Pitofsky pointed to globalization of competition as one driving factor behind the mergers in the 1990’s. Small businesspeople couldn’t compete with cheap labor overseas after Reagan began the changes in our trade policies, and big business could afford to ship their factories to low-wage high-pollution countries..
He then talked about the role that deregulation has in influencing mergers and consolidations. Pitofsky argued that, “Many mergers are taking place in industries undergoing or anticipating deregulation. In the 1980’s, the Commission reviewed a substantial number of mergers in the natural gas industry, which was then undergoing deregulation. Now, deregulatory changes are taking place in electricity, telecommunications, and banking and financial services.”
Pitofsky went on to make the point that mergers can hurt competition, saying that, “Some mergers can harm competition. The harm to competition, in turn, can harm consumers in many ways — higher prices, restricted supply of products, lower quality goods and services, less variety from which to choose, and less innovation for the future.”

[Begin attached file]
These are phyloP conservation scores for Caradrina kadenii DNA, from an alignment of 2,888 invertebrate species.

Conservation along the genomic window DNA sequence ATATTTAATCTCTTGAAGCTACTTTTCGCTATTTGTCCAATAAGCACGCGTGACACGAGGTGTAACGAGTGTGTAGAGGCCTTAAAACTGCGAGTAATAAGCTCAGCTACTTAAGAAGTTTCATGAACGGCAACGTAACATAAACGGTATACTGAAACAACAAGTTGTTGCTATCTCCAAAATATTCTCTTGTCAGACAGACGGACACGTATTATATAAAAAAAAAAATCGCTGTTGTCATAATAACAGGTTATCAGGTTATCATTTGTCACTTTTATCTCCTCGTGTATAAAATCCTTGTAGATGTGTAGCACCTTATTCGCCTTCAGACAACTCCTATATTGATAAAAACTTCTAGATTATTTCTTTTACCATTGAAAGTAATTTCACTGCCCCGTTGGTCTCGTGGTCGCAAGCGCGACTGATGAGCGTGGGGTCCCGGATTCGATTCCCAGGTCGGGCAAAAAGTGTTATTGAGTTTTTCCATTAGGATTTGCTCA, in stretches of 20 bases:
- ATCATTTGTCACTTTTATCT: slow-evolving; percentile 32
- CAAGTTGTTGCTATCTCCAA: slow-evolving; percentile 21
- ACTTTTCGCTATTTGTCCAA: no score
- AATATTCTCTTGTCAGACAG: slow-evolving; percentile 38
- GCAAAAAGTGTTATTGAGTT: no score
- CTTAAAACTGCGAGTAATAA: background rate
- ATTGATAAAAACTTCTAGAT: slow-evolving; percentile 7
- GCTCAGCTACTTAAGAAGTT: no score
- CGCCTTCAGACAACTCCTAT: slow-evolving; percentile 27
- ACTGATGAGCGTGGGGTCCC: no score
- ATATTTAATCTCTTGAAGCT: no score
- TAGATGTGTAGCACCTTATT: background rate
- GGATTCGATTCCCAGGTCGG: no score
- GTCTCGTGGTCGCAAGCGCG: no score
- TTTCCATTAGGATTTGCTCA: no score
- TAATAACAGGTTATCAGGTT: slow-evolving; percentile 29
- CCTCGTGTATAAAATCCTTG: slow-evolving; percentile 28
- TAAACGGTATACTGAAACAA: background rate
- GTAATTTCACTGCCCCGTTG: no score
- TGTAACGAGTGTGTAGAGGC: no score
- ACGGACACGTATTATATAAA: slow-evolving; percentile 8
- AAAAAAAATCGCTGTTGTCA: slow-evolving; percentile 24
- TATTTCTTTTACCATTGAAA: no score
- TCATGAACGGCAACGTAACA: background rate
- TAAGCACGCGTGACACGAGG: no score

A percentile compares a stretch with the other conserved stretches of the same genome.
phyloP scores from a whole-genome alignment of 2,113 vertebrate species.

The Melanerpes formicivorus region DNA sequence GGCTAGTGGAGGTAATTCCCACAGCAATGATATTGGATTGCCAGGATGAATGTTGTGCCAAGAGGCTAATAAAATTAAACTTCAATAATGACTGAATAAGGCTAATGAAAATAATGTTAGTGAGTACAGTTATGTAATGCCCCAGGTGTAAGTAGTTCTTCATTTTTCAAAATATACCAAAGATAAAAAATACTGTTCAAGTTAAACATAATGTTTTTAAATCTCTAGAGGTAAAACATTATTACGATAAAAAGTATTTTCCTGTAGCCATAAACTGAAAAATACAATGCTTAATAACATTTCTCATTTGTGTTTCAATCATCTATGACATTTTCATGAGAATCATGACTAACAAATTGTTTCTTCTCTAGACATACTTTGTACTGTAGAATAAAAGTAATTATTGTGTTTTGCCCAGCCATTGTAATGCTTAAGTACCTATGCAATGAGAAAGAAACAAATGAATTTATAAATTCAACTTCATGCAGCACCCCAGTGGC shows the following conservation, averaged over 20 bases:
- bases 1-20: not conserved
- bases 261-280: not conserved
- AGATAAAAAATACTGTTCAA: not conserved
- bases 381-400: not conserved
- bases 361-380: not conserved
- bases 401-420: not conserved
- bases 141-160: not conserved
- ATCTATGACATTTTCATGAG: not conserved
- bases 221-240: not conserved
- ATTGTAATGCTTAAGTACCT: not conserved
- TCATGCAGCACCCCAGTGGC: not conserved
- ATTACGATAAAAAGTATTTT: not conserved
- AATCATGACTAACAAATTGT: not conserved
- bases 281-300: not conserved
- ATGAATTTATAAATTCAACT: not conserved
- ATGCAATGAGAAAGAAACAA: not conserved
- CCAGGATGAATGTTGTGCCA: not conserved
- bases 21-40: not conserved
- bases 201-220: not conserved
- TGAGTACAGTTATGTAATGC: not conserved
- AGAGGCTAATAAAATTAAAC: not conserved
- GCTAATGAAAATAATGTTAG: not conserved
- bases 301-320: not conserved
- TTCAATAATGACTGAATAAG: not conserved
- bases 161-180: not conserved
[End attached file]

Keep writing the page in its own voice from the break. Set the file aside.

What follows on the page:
Reagan ushered in the age of mergers and consolidation when he stopped enforcing the Sherman Anti-Trust law.
His abandonment of that and subsequent antitrust laws allowed corporations to grow to unprecedented sizes, all the while crushing small businesses in America.
Most American jobs are created by small businesses and through individual entrepreneurship, but Reagan allowed small businesses to be eaten up by giant transnational corporations through hostile takeovers and leveraged buyouts.
He changed the rules so that corporate predators, like Mitt Romney’s Bain Capital, could quash small business on Main Street USA, sucking the wealth and prosperity out of communities across our country.
Before Reagan stepped foot inside of the White House, Mom and Pop businesses drove our economy. Main streets were bustling with locally-owned stores. Strip malls were packed with locally-owned shops.
Today, all across America, both main streets and malls are nothing more than the same giant corporate clothing stores, restaurants, jewelry stores and electronics shops. The days of the locally-owned business are dead.
One part of the American Dream used to be about coming up with an idea and starting your own business. It was about hiring local members of the community to build that business. It was about making good money, saving up for retirement, and being able to a vacation every now and then, and offering the same to your employees.
But, thanks to Reagonomics, that vision of the American Dream is no more, and small business in America is on life-support.
So, Conservatives can try to blame Obama, smokestack regulations, and Obamacare for the death of small business in America all they want, but anybody who knows history knows otherwise.
Reaganomics killed small business.